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Celebrities Speaking Out About Eating Disorders: Helpful or Harmful?

By HERWriter
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Mental Health related image Photo: Getty Images

Celebrities are spokespersons for everything from tangible objects like makeup to issues like women’s rights and combating domestic violence. They are even reaching out to the general public about health issues and even psychological disorders.

But is it always helpful when celebrities talk about their own struggles with these conditions, or in some cases does it encourage others to pursue an unhealthy lifestyle to become famous?

Demi Lovato is a recent example of a celebrity who has come out to the public about her psychological issues, including her struggles with bulimia and self-mutilation, according to an ABC News article.

“When celebrities confess to eating disorders, consumers may become more aware that there is a high price to pay for trying to live up to the ideal body image portrayed in media,” said Melanie Greenberg, a clinical health psychologist in California, in an email.

“If celebrities talk about negative effects, such as decreased fertility, this may be particularly educational and helpful. Also, if they discuss warning signs, this may help to make girls, families and friends more aware of what to look out for and when to seek help.”

Since many young women look up to celebrities, it is a positive choice in many situations when celebrities share their experiences.

“Some research also shows many young women emulate celebrities or media role models,” Greenberg said. “Therefore, if the celebrity confesses and seeks help, this may help young girls to feel less ashamed and make them more likely to also seek help.”

Stacey Rosenfeld, a psychologist who specializes in eating disorders and body image, agrees with Greenberg.

“Overall, I think it's helpful for the public to understand that celebrities struggle, too, particularly when their looks are often portrayed as effortless,” Rosenfeld said in an email.

“I think the more celebrities come out about struggles [with eating disorders], the more of a public voice there is about these disorders, which can help [individuals] recognize symptoms in themselves, and possibly promote a culture of identification and treatment.”

Although there is not much research about celebrities and eating disorders, Nancy Anderson Dolan, who has a bachelor’s degree in psychology and started the website www.wiseheartwellnessworldwide.com, said in an email that sometimes education about eating disorders can backfire.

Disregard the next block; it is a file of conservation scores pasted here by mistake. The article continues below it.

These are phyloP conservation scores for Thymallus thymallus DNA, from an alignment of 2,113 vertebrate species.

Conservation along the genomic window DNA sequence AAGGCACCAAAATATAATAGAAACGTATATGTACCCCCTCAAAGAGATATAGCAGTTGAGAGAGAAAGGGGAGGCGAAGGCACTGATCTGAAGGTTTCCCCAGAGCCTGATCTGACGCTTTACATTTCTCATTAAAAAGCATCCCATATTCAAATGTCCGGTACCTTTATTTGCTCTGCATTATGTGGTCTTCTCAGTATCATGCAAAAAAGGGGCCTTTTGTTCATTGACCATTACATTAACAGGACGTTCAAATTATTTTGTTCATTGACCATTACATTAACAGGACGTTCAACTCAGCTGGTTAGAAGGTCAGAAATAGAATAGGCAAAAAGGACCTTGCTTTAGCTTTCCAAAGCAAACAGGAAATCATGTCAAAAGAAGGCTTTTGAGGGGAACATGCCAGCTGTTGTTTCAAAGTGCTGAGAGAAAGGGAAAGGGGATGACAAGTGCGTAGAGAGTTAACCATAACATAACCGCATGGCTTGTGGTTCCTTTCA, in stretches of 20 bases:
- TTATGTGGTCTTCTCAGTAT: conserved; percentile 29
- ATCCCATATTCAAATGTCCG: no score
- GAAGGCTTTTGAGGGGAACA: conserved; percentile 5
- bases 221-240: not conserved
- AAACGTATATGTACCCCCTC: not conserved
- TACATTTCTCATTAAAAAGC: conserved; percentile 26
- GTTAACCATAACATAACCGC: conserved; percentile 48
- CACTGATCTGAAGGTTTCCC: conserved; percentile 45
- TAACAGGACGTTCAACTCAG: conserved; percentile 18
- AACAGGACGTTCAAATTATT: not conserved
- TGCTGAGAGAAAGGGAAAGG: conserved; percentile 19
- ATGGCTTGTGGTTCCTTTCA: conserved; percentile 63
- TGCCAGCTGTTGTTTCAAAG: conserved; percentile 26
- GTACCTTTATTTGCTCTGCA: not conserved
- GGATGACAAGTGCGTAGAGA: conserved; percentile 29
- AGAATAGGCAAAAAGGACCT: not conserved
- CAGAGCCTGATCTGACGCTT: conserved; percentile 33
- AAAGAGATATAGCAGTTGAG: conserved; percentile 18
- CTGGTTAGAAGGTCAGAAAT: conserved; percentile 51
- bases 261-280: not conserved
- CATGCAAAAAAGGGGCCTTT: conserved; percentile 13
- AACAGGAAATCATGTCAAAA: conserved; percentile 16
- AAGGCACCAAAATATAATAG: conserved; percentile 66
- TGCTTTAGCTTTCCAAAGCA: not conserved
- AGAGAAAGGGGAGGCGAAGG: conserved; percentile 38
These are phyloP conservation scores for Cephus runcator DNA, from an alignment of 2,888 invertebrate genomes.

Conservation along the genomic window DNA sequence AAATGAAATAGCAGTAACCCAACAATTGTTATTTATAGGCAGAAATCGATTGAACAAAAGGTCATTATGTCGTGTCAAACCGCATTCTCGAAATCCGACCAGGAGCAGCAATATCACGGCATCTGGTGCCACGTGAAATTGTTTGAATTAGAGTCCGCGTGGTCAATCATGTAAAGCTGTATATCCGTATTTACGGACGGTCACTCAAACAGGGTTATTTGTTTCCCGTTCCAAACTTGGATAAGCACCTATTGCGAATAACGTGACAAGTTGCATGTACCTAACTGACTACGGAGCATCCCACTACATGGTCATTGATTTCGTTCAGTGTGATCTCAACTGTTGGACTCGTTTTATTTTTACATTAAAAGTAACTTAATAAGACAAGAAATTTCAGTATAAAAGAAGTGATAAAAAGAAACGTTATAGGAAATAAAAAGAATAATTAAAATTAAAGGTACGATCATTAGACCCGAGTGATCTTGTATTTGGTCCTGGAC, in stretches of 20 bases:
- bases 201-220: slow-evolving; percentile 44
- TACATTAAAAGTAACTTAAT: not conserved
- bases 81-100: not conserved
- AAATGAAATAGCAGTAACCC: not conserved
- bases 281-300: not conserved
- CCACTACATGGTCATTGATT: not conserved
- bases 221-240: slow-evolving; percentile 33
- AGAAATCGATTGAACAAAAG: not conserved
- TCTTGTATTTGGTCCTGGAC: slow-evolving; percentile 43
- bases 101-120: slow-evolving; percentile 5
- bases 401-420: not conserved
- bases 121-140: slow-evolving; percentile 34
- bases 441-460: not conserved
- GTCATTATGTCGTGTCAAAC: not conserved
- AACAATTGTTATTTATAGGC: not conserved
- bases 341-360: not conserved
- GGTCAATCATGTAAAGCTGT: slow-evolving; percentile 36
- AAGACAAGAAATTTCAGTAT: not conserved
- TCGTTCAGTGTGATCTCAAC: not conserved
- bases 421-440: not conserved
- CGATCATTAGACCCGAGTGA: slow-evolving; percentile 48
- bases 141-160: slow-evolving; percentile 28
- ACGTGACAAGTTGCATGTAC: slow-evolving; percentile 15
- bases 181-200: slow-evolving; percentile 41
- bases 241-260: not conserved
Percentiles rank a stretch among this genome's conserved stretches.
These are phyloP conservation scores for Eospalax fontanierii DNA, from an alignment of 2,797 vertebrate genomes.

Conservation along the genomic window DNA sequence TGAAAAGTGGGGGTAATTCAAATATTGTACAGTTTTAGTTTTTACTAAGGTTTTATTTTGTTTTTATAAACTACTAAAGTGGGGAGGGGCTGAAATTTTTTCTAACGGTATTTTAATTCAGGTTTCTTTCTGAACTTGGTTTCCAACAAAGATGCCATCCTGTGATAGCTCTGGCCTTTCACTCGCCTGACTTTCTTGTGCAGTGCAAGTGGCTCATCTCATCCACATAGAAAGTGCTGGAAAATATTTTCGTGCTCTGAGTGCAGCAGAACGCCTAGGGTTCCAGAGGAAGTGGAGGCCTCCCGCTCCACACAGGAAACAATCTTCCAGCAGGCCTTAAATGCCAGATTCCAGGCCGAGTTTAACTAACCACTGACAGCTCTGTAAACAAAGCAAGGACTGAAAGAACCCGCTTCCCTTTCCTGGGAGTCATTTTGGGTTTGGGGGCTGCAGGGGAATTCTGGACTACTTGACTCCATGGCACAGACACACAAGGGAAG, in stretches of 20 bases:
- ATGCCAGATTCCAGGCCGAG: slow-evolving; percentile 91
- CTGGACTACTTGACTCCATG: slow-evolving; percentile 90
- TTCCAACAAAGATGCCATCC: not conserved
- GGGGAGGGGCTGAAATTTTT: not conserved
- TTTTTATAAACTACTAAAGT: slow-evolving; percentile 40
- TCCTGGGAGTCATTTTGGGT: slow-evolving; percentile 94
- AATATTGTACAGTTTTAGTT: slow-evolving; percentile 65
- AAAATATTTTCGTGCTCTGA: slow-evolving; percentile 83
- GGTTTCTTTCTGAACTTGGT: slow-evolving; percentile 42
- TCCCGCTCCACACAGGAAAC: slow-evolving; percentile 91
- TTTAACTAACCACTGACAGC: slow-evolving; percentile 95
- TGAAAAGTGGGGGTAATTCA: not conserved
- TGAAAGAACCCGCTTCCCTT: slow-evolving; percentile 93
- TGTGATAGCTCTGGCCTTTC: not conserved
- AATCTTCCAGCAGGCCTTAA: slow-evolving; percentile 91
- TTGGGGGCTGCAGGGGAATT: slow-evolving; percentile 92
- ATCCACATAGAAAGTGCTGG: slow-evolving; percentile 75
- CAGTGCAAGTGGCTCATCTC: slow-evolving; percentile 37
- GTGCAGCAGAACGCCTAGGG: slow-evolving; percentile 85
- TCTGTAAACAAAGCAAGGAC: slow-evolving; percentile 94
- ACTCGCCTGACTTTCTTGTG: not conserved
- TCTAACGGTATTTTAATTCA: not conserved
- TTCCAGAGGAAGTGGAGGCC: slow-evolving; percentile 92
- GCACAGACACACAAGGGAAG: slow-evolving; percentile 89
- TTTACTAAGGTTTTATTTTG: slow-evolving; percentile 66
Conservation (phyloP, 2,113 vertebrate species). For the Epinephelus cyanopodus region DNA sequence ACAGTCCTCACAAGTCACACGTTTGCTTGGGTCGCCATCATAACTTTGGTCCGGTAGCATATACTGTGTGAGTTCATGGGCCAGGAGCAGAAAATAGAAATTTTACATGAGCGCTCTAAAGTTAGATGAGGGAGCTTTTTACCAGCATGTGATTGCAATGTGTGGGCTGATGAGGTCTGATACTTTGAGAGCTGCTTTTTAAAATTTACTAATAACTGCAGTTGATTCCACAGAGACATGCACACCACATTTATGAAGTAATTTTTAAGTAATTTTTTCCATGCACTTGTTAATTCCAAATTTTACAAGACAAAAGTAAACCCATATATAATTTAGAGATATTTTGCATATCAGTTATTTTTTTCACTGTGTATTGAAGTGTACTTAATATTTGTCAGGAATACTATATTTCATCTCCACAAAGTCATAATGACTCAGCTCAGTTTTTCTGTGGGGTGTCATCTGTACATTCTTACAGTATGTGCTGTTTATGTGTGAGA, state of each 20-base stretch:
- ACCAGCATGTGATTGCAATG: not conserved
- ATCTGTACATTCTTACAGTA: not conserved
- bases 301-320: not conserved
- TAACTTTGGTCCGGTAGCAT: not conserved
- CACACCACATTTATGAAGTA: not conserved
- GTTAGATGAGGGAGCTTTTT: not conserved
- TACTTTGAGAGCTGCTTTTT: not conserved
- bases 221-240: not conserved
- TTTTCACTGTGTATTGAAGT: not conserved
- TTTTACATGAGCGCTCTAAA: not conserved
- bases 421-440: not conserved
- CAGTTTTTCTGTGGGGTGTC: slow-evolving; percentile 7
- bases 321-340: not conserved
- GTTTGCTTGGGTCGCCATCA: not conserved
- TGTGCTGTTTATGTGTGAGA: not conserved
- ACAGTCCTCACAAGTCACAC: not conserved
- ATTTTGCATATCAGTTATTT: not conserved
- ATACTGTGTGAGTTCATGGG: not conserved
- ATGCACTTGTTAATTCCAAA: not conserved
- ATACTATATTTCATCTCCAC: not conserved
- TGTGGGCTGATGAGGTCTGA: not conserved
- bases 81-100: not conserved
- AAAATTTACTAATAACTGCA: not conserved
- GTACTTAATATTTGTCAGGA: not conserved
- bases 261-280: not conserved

“It is not uncommon that when young women are exposed to information about eating disorders meant to educate and prevent, a number large enough to generate concern actually pick up the practices,” Anderson Dolan said. “This is makes it difficult to address these issues in the traditional ways.”

Brooke Miller, a psychotherapist and pop culture columnist, said in an email that sometimes when celebrities talk about having eating disorders, they can reinforce the wrong message in some women’s minds.

“Often I think people assume that hearing someone else's struggles will help with their own, which could be and often is true - the problem arises when someone feels that their path in an eating disorder is justified and even celebrated, as it parallels the path of someone they admire,” Miller said.

Many people talk about feeling stronger because of their struggles, but Miller said it’s important with eating disorders to bring up the negative toll it has on one’s life as well.

“When a celebrity says something along the lines of 'I had an eating disorder and now I'm such a better person [because] of it,’ it's also important for that celebrity to be responsible enough to talk about where they might be had they sought help sooner, what they lost along the way of not seeking support or help, etc,” Miller said.

Basically, when celebrities talk about having eating disorders, their confessions can have both positive and negative effects depending on the audience and the way the message is delivered.

“Those with eating disorders often have an emotional space inside of them that feels either unfulfilled or unheard and being spoken to by a celebrity can help them to feel included - it can also push those who don't have an eating disorder to a place they wouldn't naturally go ... just to be involved,” Miller said.


Johnston, Janice. Demi Lovato Interview: Teen Star Opens Up on Bulimia, Cutting Issues. Demi Lovato Interview: Teen Star Opens Up on Bulimia, Cutting Issues – ABC News. Web. October 4, 2011.

Greenberg, Melanie. Email interview. October 4, 2011.
Anderson Dolan, Nancy. Email interview. October 4, 2011.
Rosenfeld, Stacey. Email interview. October 4, 2011.
Miller, Brooke. Email interview. October 4, 2011.

Reviewed October 5, 2011
by Michele Blacksberg RN
Edited by Jody Smith

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We value and respect our HERWriters' experiences, but everyone is different. Many of our writers are speaking from personal experience, and what's worked for them may not work for you. Their articles are not a substitute for medical advice, although we hope you can gain knowledge from their insight.